These findings are addressed in the context of the impact on noninvasive presurgical brain mapping strategies for adult and pediatric patient workups, as well as the impact of this study on an understanding of the functional cortical architecture underlying cognition from a neurodiversity and evolutionary perspective.

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Elsa V. Arocho-Quinones, Sean M. Lew, Michael H. Handler, Zulma Tovar-Spinoza, Matthew Smyth, Robert Bollo, David Donahue, M. Scott Perry, Michael L. Levy, David Gonda, Francesco T. Mangano, Phillip B. Storm, Angela V. Price, Daniel E. Couture, Chima Oluigbo, Ann-Christine Duhaime, Gene H. Barnett, Carrie R. Muh, Michael D. Sather, Aria Fallah, Anthony C. Wang, Sanjiv Bhatia, Kadam Patel, Sergey Tarima, Sarah Graber, Sean Huckins, Daniel M. Hafez, Kavelin Rumalla, Laurie Bailey, Sabrina Shandley, Ashton Roach, Erin Alexander, Wendy Jenkins, Deki Tsering, George Price, Antonio Meola, Wendi Evanoff, Eric M. Thompson, Nicholas Brandmeir and the Pediatric Stereotactic Laser Ablation Workgroup


This study aimed to assess the safety and efficacy of MR-guided stereotactic laser ablation (SLA) therapy in the treatment of pediatric brain tumors.


Data from 17 North American centers were retrospectively reviewed. Clinical, technical, and radiographic data for pediatric patients treated with SLA for a diagnosis of brain tumor from 2008 to 2016 were collected and analyzed.


A total of 86 patients (mean age 12.2 ± 4.5 years) with 76 low-grade (I or II) and 10 high-grade (III or IV) tumors were included. Tumor location included lobar (38.4%), deep (45.3%), and cerebellar (16.3%) compartments. The mean follow-up time was 24 months (median 18 months, range 3–72 months). At the last follow-up, the volume of SLA-treated tumors had decreased in 80.6% of patients with follow-up data. Patients with high-grade tumors were more likely to have an unchanged or larger tumor size after SLA treatment than those with low-grade tumors (OR 7.49, p = 0.0364). Subsequent surgery and adjuvant treatment were not required after SLA treatment in 90.4% and 86.7% of patients, respectively. Patients with high-grade tumors were more likely to receive subsequent surgery (OR 2.25, p = 0.4957) and adjuvant treatment (OR 3.77, p = 0.1711) after SLA therapy, without reaching significance. A total of 29 acute complications in 23 patients were reported and included malpositioned catheters (n = 3), intracranial hemorrhages (n = 2), transient neurological deficits (n = 11), permanent neurological deficits (n = 5), symptomatic perilesional edema (n = 2), hydrocephalus (n = 4), and death (n = 2). On long-term follow-up, 3 patients were reported to have worsened neuropsychological test results. Pre-SLA tumor volume, tumor location, number of laser trajectories, and number of lesions created did not result in a significantly increased risk of complications; however, the odds of complications increased by 14% (OR 1.14, p = 0.0159) with every 1-cm3 increase in the volume of the lesion created.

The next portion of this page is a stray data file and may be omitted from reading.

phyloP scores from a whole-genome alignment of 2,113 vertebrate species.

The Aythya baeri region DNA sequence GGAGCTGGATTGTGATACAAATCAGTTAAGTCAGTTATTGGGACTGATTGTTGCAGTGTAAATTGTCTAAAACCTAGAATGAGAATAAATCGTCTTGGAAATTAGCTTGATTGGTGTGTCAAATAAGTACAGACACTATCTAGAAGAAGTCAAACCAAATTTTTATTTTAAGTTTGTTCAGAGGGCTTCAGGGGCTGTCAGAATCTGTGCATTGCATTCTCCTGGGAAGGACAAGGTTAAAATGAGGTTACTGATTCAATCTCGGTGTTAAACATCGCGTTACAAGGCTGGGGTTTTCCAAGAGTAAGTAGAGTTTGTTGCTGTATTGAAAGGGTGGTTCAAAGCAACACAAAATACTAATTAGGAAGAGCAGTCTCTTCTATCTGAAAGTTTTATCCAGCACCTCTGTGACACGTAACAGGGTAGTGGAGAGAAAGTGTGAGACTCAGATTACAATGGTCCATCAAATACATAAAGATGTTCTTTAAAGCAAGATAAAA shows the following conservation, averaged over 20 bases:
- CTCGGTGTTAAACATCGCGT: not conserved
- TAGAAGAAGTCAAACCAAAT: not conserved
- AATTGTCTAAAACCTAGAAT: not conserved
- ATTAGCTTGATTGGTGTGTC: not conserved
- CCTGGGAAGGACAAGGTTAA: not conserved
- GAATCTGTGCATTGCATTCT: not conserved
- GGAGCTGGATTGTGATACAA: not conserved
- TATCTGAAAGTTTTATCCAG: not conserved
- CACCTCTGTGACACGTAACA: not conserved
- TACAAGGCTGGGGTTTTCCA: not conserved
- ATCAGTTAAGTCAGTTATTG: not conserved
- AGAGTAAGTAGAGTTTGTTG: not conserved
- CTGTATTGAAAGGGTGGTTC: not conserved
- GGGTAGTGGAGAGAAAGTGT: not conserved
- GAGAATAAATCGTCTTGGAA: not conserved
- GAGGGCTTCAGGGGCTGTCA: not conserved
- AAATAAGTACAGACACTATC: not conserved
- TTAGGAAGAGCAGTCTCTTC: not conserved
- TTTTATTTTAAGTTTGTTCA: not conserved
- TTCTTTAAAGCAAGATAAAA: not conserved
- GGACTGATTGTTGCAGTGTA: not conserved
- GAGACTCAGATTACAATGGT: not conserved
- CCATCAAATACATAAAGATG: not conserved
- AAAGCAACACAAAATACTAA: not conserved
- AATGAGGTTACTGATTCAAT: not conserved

SLA is an effective, minimally invasive treatment option for pediatric brain tumors, although it is not without risks. Limiting the volume of the generated thermal lesion may help decrease the incidence of complications.